Apple iMac Review (Mid 2011 Model, 21.5″ Display With Thunderbolt Port)

apple-imac-mid-2011With the introduction of Intel’s Sandy Bridge processors and a Thunderbolt port for high-speed data transfers, the latest refresh of the Apple iMac ensures that all the latest technology is inside one of the world’s most popular all-in-one computers.

Just for you, we’ve managed to get hold of a 21.5” model which sports a 2.8GHz Core i7 processor, 8GB of DDR3 RAM and an AMD Radeon HD 6770M graphics. In addition to this, there is a FaceTime HD camera hiding out at the top of the screen ready to provide you with high-definition video calling in a heartbeat. Excited yet? Good, let’s check it out!

Design & Features

The latest iMac has maintained the same design as the previous generation, with a thin chin below the 16:9 display. The seamless aluminum enclosure is supported by a low profile stand which is attached to the main unit. Glass encompasses the 1920 x 1080 display and although it looks absolutely stunning, it does create a mirror effect if placed in bright daylight, especially if you’re working opposite a window or bright light. Unfortunately, there isn’t a matte option for the iMac yet and it’s glossy or nothing if you’re looking at this machine for your next purchase.

This is less of a problem on a machine that’s going to be staying in one place as opposed to a laptop which will be used in numerous locations, but if you’re a lover of matte displays then it’s something to consider when deciding if the iMac is the right machine for you.

Around the back, there are numerous ports for all of your peripherals. The first thing that you will undoubtedly notice is the Thunderbolt port which replaces the Mini DisplayPort from the previous generation. Accompanying the Thunderbolt technology is an Ethernet port, FireWire 800 for all those professional users out there using FireWire cameras and accessories, four USB 2.0 ports and two jacks for audio in and out.


Unfortunately, if you want to swap out the hard drive for another more capacious one, or even solid state storage, you’ll have a tough time doing so. You can still access the hard drive, but the connection used to attach the hard drive is a custom design by Apple, so self-servicing would be pretty difficult.

When configuring your iMac, you can now choose to ship it with either the Magic Mouse or Magic Trackpad, as well as the standard wireless keyboard.

This was on the top of my list when I was checking my configuration, as the previous generation shipped with the Magic Mouse only and left you paying an additional arm and leg for the honor of using the trackpad. Of course, both the keyboard and mouse or trackpad look great when sitting next to the iMac, and there are fewer cables to take care of with both of these peripherals being wireless.

You may want to include the Magic Trackpad in your configuration, if only in anticipation for Mac OS X Lion which is due to arrive later this year. Having used all of the developer previews so far, I can say that gestures are very prominent throughout the operating system so the Magic Trackpad is sure to become as popular as ever in the next few months.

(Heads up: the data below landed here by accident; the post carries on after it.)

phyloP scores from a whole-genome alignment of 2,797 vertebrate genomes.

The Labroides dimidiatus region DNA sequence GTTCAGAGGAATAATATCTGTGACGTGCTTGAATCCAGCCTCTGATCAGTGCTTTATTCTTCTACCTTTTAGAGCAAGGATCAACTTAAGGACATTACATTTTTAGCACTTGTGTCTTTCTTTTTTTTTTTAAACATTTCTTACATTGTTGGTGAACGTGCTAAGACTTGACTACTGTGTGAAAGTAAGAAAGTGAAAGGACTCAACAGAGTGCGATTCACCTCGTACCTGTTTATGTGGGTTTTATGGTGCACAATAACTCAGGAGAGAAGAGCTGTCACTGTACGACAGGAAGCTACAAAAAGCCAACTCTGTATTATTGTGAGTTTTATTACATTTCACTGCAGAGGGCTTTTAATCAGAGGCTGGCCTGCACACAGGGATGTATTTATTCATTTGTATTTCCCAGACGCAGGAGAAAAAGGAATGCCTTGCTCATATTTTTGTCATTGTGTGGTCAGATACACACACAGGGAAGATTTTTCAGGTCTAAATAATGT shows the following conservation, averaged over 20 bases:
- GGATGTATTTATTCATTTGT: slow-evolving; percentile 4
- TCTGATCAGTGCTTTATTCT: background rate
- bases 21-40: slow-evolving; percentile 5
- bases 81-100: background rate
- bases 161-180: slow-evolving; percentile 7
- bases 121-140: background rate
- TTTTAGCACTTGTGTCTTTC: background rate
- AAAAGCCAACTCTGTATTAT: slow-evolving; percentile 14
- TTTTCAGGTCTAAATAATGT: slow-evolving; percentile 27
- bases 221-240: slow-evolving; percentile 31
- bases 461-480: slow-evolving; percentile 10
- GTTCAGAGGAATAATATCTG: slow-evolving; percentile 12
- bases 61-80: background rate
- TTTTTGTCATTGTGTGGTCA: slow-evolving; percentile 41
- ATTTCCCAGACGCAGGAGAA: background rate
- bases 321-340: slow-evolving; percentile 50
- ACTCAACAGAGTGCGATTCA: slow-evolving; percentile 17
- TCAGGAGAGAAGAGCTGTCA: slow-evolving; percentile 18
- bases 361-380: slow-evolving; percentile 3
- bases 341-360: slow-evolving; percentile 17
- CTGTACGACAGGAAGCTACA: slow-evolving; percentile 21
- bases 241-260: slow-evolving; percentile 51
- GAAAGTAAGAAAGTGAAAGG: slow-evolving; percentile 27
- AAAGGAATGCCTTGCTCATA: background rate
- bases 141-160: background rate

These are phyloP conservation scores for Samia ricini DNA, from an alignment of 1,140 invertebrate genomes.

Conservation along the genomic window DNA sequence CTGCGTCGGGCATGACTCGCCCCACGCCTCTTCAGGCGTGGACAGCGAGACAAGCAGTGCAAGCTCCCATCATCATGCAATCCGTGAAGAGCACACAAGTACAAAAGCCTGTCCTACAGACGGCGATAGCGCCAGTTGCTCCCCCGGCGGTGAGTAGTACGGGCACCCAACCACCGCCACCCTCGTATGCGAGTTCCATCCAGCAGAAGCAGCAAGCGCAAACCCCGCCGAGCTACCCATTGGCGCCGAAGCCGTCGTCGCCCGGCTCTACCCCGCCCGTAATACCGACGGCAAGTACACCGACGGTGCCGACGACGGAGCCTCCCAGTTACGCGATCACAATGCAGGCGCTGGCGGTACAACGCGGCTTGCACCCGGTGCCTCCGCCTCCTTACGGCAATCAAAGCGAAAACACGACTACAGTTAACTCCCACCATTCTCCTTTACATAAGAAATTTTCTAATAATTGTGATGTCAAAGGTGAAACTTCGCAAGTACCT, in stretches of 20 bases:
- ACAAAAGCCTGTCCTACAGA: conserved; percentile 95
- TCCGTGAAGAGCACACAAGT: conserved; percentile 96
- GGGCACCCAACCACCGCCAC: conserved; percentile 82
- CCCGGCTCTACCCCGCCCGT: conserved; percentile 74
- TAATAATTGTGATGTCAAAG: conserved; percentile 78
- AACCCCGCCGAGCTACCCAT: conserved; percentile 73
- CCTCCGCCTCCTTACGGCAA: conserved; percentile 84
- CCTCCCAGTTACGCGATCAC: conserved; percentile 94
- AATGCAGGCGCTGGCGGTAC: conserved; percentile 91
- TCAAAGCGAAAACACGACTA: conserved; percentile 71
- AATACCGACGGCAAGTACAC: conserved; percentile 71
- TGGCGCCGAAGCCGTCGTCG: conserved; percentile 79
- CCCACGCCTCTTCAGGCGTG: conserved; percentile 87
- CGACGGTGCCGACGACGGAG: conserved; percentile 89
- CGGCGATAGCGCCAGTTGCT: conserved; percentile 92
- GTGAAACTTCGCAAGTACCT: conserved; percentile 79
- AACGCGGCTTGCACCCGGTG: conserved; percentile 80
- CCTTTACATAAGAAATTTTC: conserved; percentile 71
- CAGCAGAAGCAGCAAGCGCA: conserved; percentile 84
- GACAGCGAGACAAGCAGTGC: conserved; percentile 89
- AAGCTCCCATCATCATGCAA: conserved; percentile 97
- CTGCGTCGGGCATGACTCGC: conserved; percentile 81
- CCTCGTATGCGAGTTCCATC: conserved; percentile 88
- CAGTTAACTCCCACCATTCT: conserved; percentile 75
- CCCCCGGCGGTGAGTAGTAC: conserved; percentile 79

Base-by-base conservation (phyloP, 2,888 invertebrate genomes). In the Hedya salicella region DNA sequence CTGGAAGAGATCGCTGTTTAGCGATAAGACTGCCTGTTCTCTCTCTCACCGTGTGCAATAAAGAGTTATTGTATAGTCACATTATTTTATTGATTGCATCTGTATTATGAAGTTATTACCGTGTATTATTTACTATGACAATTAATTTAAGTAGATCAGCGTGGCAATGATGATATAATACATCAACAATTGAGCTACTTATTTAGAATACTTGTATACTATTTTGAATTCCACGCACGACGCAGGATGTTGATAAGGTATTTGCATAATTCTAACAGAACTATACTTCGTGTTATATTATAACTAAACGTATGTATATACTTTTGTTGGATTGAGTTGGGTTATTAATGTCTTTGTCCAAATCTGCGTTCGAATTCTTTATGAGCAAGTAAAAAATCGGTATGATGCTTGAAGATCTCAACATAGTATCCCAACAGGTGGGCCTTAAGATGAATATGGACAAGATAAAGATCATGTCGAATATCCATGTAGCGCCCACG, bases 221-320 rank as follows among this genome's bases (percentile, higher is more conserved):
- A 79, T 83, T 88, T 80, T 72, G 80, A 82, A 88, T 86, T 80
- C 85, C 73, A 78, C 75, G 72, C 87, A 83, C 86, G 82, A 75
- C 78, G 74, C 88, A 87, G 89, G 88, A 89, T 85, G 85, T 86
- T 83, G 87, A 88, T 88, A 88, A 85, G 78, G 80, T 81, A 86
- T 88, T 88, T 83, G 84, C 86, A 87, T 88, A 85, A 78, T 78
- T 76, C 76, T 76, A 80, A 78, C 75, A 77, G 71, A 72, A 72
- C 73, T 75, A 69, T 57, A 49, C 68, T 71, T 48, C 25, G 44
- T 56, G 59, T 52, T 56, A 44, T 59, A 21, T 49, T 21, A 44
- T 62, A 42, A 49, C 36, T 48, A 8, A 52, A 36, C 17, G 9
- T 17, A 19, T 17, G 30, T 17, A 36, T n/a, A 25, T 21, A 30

Thunderbolt & FaceTime HD

Thunderbolt now ships with the latest MacBook Pro laptops and the new iMac, but there still isn’t a massive amount that can be said about it just yet. I would have loved to test out the theoretical speeds of 10GB/s but until actual Thunderbolt devices begin to arrive on the market (of which the prospective LaCie Big Little Disk looks very promising), the port remains as useful as a chocolate teapot.

The FaceTime HD camera, on the other hand, is ready to follow your every move from the word go. I’ve tested it out with both Skype and the FaceTime application, and although the quality isn’t perfect, it’s as good as you can expect from such a small camera built into the screen. Compared to the iSight camera in my MacBook, it’s a vast improvement.



With the bump up to Sandy Bridge processors in the latest iMac, it’s no surprise to see it score highly when measuring performance with GeekBench. Scoring a great score of 11299, our model places higher than those shipping with Core i5 processors and far higher than older MacBook models which shipped with pre-Sandy Bridge chips. In comparison, our older MacBook which has a 2.4GHz Core 2 Duo CPU scored 3719, so even if you have a relatively recent Mac you will definitely see a big improvement in performance with this new generation.

I’ve been running Snow Leopard and the upcoming Mac OS X 10.7 Lion on the iMac, and both operating systems perform great. Interestingly, Windows 7 runs smoother on this machine than any other computer I’ve owned, so if you’re concerned about dual booting you won’t have any problems whatsoever.


There’s no doubt that this new Apple iMac is punching as hard as ever, and with the move to Sandy Bridge processors it may just be getting some attention from the heavyweights. With faster graphics than ever and the option of Core i7 configurations, this latest generation could very well sway professionals away from the more expensive Mac Pro and towards the iMac.

If Thunderbolt starts to take off in the next few months, then having a port in the iMac all ready to go is bound to be a big advantage, but until then I’ll reserve judgement on the new standard. There’s no doubt in my mind that the iMac remains to be the best all-in-one computer available on the market. The 21.5” model starts at £999, and if you want to go for the 27” model you can start configuring it from £1399.